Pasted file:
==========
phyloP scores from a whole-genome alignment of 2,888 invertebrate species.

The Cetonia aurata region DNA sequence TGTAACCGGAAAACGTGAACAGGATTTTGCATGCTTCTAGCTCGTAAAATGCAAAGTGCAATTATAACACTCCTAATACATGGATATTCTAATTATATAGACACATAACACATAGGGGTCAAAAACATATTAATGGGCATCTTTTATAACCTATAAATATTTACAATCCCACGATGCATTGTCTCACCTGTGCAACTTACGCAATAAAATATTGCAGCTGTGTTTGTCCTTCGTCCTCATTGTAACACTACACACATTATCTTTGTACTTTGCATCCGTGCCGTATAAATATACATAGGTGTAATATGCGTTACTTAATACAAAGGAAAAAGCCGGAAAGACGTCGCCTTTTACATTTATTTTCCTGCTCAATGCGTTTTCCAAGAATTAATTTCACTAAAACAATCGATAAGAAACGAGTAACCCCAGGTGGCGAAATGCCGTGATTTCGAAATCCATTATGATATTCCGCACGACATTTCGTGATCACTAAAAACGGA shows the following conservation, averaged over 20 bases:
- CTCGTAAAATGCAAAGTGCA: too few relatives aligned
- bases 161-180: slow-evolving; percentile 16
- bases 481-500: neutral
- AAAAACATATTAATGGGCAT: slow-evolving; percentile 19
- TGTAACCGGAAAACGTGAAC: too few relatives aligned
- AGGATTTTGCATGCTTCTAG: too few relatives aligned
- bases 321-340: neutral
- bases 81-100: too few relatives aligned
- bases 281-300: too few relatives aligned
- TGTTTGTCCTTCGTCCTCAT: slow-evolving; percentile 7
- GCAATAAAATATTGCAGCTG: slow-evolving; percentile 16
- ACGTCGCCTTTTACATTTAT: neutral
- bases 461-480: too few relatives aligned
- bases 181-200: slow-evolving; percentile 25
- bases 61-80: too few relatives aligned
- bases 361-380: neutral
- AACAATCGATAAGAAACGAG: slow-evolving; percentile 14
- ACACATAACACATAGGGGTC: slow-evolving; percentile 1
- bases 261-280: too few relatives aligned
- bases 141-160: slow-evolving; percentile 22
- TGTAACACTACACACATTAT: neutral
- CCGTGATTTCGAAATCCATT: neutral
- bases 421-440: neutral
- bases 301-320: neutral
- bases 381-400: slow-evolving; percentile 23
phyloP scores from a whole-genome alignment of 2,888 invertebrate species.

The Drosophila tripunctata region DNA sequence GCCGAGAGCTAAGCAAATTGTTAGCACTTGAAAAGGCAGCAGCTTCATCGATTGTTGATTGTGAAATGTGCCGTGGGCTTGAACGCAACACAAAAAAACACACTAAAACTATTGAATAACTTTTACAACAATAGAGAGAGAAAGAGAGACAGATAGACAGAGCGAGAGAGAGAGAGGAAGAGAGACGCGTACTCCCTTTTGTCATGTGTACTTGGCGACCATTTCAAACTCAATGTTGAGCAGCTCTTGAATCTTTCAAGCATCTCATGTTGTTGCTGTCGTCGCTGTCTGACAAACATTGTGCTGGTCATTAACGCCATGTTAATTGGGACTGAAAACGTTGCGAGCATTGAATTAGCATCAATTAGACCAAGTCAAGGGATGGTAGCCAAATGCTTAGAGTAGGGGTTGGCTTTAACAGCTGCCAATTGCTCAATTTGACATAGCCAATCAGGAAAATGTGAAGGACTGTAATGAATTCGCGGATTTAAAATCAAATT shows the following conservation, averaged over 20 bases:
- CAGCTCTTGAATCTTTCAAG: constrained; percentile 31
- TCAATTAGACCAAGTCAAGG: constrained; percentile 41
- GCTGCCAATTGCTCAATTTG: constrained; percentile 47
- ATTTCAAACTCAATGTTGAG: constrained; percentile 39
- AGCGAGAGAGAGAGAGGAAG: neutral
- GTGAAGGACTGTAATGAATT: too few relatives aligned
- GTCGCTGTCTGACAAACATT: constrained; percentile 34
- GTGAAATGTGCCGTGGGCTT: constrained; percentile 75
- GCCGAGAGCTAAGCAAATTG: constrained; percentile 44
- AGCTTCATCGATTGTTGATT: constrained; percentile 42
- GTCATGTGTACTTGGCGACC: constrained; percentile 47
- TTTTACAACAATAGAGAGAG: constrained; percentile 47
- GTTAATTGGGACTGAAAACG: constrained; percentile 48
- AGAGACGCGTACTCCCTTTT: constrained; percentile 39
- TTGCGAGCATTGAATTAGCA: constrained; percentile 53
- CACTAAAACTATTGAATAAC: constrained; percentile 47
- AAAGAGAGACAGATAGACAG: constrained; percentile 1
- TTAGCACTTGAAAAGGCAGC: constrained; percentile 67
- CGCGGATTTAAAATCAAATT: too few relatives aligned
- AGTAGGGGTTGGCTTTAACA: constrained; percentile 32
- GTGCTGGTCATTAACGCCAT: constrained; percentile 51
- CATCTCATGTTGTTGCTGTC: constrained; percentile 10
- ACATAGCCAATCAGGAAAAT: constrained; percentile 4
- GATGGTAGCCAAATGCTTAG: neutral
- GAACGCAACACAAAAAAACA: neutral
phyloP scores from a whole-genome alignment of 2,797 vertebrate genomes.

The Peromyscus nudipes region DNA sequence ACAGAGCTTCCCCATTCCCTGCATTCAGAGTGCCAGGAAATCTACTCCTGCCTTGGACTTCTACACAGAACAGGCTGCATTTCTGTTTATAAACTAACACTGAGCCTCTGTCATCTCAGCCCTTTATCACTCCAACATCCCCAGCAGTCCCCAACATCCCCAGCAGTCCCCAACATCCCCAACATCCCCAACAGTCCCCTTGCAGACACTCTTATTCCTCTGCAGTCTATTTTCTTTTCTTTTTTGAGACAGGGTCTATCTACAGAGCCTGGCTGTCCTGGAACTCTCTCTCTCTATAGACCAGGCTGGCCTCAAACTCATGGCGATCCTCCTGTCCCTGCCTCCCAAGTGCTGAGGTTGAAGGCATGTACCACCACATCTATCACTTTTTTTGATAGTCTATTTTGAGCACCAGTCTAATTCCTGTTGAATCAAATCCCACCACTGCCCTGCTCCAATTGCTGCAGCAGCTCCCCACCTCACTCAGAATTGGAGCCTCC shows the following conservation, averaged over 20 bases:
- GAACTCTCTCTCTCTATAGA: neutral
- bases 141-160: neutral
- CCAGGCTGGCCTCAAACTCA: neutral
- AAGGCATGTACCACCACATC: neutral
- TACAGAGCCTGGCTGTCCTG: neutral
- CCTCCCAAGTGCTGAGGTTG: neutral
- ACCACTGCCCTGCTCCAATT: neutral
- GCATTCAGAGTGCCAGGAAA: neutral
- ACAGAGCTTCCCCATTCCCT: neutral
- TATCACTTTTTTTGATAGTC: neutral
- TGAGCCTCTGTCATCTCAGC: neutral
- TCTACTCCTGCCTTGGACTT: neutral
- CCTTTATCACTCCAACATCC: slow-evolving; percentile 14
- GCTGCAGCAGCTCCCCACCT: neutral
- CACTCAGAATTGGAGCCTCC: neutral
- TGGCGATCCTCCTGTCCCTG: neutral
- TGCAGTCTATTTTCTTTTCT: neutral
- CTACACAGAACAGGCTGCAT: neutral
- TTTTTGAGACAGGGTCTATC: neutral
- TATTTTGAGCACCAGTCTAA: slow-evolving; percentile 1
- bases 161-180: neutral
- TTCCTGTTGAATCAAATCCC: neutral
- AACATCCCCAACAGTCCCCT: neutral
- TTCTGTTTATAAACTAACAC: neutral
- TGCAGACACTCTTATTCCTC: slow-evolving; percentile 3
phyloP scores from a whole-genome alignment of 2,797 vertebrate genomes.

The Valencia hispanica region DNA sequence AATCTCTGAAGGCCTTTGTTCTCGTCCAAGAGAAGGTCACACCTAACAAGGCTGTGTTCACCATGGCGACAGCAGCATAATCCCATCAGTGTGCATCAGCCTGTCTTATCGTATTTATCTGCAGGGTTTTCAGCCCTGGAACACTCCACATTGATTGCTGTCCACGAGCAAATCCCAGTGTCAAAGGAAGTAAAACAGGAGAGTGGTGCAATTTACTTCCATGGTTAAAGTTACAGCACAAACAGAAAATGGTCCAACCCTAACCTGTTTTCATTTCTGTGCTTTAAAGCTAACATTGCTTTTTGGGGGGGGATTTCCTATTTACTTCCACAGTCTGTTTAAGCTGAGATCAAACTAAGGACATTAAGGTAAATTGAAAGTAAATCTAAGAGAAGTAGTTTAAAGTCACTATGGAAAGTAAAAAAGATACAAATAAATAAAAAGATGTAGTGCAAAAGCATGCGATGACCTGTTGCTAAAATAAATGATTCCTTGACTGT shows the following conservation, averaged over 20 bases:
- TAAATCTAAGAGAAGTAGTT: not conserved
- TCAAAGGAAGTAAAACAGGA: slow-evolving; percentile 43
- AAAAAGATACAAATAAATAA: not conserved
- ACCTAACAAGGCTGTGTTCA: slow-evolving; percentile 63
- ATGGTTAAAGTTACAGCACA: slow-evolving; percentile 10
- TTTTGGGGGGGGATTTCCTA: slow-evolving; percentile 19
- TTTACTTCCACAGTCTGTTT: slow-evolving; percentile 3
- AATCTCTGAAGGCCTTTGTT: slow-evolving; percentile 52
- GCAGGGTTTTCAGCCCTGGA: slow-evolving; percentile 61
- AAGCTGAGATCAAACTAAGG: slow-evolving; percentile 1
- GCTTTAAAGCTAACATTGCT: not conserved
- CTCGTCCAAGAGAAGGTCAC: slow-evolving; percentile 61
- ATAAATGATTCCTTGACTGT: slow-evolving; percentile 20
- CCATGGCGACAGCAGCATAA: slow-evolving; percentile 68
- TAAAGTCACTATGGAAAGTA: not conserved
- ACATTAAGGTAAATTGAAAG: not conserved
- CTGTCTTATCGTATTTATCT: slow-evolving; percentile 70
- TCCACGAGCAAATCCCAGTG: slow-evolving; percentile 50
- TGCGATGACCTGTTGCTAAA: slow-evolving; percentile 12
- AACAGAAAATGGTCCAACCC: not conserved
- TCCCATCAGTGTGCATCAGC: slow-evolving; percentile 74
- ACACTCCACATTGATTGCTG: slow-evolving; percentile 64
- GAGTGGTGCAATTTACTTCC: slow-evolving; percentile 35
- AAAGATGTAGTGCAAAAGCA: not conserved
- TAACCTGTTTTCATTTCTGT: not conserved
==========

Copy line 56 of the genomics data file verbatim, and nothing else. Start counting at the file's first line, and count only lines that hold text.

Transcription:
The Peromyscus nudipes region DNA sequence ACAGAGCTTCCCCATTCCCTGCATTCAGAGTGCCAGGAAATCTACTCCTGCCTTGGACTTCTACACAGAACAGGCTGCATTTCTGTTTATAAACTAACACTGAGCCTCTGTCATCTCAGCCCTTTATCACTCCAACATCCCCAGCAGTCCCCAACATCCCCAGCAGTCCCCAACATCCCCAACATCCCCAACAGTCCCCTTGCAGACACTCTTATTCCTCTGCAGTCTATTTTCTTTTCTTTTTTGAGACAGGGTCTATCTACAGAGCCTGGCTGTCCTGGAACTCTCTCTCTCTATAGACCAGGCTGGCCTCAAACTCATGGCGATCCTCCTGTCCCTGCCTCCCAAGTGCTGAGGTTGAAGGCATGTACCACCACATCTATCACTTTTTTTGATAGTCTATTTTGAGCACCAGTCTAATTCCTGTTGAATCAAATCCCACCACTGCCCTGCTCCAATTGCTGCAGCAGCTCCCCACCTCACTCAGAATTGGAGCCTCC shows the following conservation, averaged over 20 bases: